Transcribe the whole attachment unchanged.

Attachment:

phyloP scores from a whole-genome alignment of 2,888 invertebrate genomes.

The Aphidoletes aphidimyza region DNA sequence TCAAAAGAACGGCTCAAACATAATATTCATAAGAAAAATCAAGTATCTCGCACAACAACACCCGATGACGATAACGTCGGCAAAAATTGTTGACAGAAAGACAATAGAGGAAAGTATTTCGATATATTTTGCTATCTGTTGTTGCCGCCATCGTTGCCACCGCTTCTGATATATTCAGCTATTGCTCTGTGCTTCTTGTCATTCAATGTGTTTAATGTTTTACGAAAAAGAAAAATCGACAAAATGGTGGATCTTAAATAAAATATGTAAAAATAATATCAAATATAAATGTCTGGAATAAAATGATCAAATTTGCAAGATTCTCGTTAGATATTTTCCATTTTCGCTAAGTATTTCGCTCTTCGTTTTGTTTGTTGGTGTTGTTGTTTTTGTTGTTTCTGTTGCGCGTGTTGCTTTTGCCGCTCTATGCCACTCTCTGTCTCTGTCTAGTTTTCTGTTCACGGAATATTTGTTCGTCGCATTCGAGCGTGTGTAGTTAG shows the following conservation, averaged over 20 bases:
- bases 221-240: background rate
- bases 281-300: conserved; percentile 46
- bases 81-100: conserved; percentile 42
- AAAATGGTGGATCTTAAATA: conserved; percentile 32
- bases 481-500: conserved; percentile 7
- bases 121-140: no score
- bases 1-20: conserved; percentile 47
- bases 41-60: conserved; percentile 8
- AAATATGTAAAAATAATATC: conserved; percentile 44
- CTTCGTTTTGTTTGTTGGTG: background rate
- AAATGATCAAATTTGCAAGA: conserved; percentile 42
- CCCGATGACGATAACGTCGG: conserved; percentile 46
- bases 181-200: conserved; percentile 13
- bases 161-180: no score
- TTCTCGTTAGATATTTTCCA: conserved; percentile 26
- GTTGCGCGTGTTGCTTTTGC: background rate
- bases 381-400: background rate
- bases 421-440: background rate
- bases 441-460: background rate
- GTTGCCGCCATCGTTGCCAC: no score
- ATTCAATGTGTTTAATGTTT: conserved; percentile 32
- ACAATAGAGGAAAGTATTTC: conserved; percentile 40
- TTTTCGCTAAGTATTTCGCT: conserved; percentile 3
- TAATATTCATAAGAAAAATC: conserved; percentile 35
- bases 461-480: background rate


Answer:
phyloP scores from a whole-genome alignment of 2,888 invertebrate genomes.

The Aphidoletes aphidimyza region DNA sequence TCAAAAGAACGGCTCAAACATAATATTCATAAGAAAAATCAAGTATCTCGCACAACAACACCCGATGACGATAACGTCGGCAAAAATTGTTGACAGAAAGACAATAGAGGAAAGTATTTCGATATATTTTGCTATCTGTTGTTGCCGCCATCGTTGCCACCGCTTCTGATATATTCAGCTATTGCTCTGTGCTTCTTGTCATTCAATGTGTTTAATGTTTTACGAAAAAGAAAAATCGACAAAATGGTGGATCTTAAATAAAATATGTAAAAATAATATCAAATATAAATGTCTGGAATAAAATGATCAAATTTGCAAGATTCTCGTTAGATATTTTCCATTTTCGCTAAGTATTTCGCTCTTCGTTTTGTTTGTTGGTGTTGTTGTTTTTGTTGTTTCTGTTGCGCGTGTTGCTTTTGCCGCTCTATGCCACTCTCTGTCTCTGTCTAGTTTTCTGTTCACGGAATATTTGTTCGTCGCATTCGAGCGTGTGTAGTTAG shows the following conservation, averaged over 20 bases:
- bases 221-240: background rate
- bases 281-300: conserved; percentile 46
- bases 81-100: conserved; percentile 42
- AAAATGGTGGATCTTAAATA: conserved; percentile 32
- bases 481-500: conserved; percentile 7
- bases 121-140: no score
- bases 1-20: conserved; percentile 47
- bases 41-60: conserved; percentile 8
- AAATATGTAAAAATAATATC: conserved; percentile 44
- CTTCGTTTTGTTTGTTGGTG: background rate
- AAATGATCAAATTTGCAAGA: conserved; percentile 42
- CCCGATGACGATAACGTCGG: conserved; percentile 46
- bases 181-200: conserved; percentile 13
- bases 161-180: no score
- TTCTCGTTAGATATTTTCCA: conserved; percentile 26
- GTTGCGCGTGTTGCTTTTGC: background rate
- bases 381-400: background rate
- bases 421-440: background rate
- bases 441-460: background rate
- GTTGCCGCCATCGTTGCCAC: no score
- ATTCAATGTGTTTAATGTTT: conserved; percentile 32
- ACAATAGAGGAAAGTATTTC: conserved; percentile 40
- TTTTCGCTAAGTATTTCGCT: conserved; percentile 3
- TAATATTCATAAGAAAAATC: conserved; percentile 35
- bases 461-480: background rate